Heartbreaking scenes of a juvenile whale trapped in shark nets off Australia’s Gold Coast for two days and two nights has reignited debate about the country’s shark control program. The humpback whale, which has been freed after a marathon rescue mission, still faces a fight for survival because rescuers have not been able to remove all portions of shark control equipment from its tail.
The young whale became entangled in about 150 kg of net, floatation buoys, chains, and anchors near the Gold Coast in Queensland on Tuesday night. It was migrating north from Antarctica to warmer waters to give birth at the time.
Local surfers alerted the authorities on early Wednesday after they noticed the distressed mammal letting out cries and thrashing its tail on the surface of the sea in a desperate attempt to free itself.
For the next two days, a team of 18 rescuers worked against the clock and managed to free the whale from most of the shark control gear. But “significant pieces” of the equipment still remain attached to the animal.
Drone footage shows rescuers from marine park Sea World and Queensland’s Department of Fisheries using long poles with blades to try and cut away the 200-meter-long netting harrowing the whale.
According to Sea Shepherd Australia, a nonprofit marine conservation organization, the whale has been released into the wild with a length of anchor chain and large shark net buoys still attached to it. The buoys have been deflated by the rescue teams to allow the whale to dive.
Can drones replace shark nets to prevent future whale entrapments?
Australia uses shark control equipment to catch and reduce the number of potentially dangerous sharks near Queensland beaches, where a total of 198 unprovoked shark encounters have been reported since 1700. It’s worth noting that while this equipment lowers risk, it does not provide an impenetrable barrier between sharks and humans.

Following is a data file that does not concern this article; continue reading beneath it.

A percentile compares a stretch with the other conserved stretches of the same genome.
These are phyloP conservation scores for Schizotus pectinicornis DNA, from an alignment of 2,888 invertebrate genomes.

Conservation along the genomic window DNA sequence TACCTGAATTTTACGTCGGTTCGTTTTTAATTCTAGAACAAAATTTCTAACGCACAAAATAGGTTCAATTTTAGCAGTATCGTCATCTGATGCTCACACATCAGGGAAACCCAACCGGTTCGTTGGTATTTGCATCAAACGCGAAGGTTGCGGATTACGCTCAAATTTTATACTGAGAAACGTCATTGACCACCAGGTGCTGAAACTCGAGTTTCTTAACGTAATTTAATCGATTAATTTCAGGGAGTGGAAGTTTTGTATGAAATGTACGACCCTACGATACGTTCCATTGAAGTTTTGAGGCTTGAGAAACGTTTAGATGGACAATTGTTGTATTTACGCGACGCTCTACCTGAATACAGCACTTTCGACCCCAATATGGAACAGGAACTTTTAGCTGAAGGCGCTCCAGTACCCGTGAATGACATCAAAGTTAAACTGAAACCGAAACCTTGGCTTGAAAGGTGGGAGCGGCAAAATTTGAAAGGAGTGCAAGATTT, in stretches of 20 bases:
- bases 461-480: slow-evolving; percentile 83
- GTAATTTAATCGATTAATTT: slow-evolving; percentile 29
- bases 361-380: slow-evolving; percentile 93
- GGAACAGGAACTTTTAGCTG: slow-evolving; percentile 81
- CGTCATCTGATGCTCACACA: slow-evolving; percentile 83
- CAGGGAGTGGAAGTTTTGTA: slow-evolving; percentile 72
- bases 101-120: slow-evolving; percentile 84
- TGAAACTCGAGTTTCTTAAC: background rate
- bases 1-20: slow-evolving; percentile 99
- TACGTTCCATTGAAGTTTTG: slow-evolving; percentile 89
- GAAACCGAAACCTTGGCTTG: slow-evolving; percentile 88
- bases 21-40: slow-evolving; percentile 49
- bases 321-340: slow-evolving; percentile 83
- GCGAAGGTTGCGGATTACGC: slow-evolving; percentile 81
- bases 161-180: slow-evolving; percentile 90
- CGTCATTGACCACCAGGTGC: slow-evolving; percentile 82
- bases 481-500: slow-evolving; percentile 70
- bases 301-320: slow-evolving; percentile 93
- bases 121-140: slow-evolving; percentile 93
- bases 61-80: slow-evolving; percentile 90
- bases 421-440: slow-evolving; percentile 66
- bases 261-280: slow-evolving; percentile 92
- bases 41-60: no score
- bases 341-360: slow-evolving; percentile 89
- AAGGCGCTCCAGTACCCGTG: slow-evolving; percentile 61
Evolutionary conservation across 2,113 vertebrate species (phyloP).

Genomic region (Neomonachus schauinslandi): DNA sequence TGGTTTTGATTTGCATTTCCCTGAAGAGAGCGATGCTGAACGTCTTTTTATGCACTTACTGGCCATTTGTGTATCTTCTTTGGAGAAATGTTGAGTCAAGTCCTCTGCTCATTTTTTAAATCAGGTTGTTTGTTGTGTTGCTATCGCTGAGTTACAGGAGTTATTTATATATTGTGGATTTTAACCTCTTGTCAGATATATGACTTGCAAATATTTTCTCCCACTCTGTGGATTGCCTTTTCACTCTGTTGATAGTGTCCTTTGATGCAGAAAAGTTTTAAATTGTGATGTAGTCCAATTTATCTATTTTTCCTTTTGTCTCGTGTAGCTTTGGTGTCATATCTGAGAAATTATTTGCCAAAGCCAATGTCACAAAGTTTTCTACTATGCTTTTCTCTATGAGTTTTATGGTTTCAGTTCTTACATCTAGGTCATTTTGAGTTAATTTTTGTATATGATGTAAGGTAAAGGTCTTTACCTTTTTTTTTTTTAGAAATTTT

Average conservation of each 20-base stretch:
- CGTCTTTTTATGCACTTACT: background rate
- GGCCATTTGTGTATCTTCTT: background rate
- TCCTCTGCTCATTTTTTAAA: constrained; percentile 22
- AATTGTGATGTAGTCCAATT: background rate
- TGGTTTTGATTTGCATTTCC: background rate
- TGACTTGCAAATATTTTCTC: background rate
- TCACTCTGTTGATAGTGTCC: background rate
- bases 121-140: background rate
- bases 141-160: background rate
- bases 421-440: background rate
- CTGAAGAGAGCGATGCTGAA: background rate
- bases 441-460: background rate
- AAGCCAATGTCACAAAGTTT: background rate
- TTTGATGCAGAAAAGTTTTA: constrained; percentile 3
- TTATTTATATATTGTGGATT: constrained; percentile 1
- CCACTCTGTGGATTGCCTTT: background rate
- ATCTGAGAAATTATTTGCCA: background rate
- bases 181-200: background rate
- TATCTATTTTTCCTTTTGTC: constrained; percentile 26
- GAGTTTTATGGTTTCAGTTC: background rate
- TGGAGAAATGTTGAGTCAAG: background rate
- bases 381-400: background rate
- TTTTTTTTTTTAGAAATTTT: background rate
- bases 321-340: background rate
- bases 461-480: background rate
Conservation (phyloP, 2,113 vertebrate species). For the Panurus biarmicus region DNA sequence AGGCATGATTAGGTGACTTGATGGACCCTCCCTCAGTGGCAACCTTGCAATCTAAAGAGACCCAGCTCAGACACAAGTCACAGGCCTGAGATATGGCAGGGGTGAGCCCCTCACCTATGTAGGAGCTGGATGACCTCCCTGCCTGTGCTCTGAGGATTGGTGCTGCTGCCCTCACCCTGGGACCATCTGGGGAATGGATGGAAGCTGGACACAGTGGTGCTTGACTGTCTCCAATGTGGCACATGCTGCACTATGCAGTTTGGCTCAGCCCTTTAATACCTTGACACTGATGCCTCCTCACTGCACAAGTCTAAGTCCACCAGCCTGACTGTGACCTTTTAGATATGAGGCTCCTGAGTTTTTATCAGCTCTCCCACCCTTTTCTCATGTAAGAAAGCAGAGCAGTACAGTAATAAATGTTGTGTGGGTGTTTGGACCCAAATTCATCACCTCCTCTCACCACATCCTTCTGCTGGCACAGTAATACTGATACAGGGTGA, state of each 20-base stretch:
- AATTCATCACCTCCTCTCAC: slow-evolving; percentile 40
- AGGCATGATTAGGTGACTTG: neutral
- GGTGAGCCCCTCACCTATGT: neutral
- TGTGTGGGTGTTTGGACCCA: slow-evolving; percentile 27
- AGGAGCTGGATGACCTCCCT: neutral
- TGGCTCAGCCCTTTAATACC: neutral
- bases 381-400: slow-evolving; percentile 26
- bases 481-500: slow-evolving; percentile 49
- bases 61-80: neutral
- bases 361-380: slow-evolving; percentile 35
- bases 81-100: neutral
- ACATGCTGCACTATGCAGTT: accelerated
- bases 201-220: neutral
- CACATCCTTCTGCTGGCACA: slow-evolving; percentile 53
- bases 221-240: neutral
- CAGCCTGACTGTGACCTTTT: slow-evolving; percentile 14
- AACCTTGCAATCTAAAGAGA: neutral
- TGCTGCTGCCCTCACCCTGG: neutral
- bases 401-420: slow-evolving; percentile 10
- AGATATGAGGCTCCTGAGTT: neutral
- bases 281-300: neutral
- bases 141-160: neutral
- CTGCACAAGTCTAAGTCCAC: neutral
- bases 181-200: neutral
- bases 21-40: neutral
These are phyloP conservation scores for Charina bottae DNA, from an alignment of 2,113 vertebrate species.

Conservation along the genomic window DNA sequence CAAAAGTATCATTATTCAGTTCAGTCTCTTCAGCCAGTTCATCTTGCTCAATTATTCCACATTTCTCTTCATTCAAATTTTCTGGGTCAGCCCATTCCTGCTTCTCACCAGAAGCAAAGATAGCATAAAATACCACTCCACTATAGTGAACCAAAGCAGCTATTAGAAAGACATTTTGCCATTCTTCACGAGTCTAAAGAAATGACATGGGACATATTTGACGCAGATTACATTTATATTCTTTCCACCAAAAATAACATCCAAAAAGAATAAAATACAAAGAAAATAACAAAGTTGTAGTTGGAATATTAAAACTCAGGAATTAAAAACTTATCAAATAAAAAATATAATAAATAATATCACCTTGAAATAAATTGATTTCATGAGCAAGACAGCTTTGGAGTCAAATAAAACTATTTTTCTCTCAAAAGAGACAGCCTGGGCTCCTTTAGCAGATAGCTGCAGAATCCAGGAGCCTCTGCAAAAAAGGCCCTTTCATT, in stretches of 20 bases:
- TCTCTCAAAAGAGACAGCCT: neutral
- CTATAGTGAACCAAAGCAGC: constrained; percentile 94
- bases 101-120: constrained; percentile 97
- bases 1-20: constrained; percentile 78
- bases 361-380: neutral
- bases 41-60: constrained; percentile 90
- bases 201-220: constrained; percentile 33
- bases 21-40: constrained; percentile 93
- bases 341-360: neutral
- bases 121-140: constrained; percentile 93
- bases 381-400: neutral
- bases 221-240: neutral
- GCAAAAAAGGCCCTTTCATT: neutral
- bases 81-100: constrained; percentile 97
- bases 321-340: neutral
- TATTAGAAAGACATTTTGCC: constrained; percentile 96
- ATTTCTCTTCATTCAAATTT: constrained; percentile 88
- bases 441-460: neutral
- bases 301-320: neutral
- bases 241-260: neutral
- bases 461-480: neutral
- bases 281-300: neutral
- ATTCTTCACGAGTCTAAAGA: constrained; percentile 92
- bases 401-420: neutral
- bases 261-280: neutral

At the same time, these nets pose a threat to whales, especially during the migration season.
In 2020, six whales were caught in Queensland shark nets.
Sea Shepherd Australia managing director, Jeff Hansen, criticizes the government’s program, saying:
The Queensland Government may not use harpoons, but their pointless killing nets do the same job in a far more cruel and barbaric way, strangling and suffocating for hours on end until one of our iconic Australian Humpbacks draws its last breath. Or in this case with the whale lost, we have ropes acting like razor blades, continuing to tighten and cut deep into the whale’s tail region, disabling its ability to swim and outrun predators, thereby a death sentence to this whale from the Queensland Government.
Meanwhile, Jonathan Clark, who is running a campaign to promote better solutions for preventing shark bite incidents, believes drone surveillance and shark spotting programs can replace the controversial nets immediately. He says:
In 2021, we don’t have to choose between keeping our loved ones safe or precious marine life, we can do both with modern-day non-lethal and effective shark mitigation solutions.
Interestingly, the states of Queensland and New South Wales announced last month they will be softening their tone when it comes to the language of reporting shark attacks. Falling in line with scientific thinking on the subject, the states have decided to refer to shark “attacks” as “bites” – because that’s what they are. And all less-than-ideal shark-human meetings will now be referred to as an “encounter” or an “incident.”
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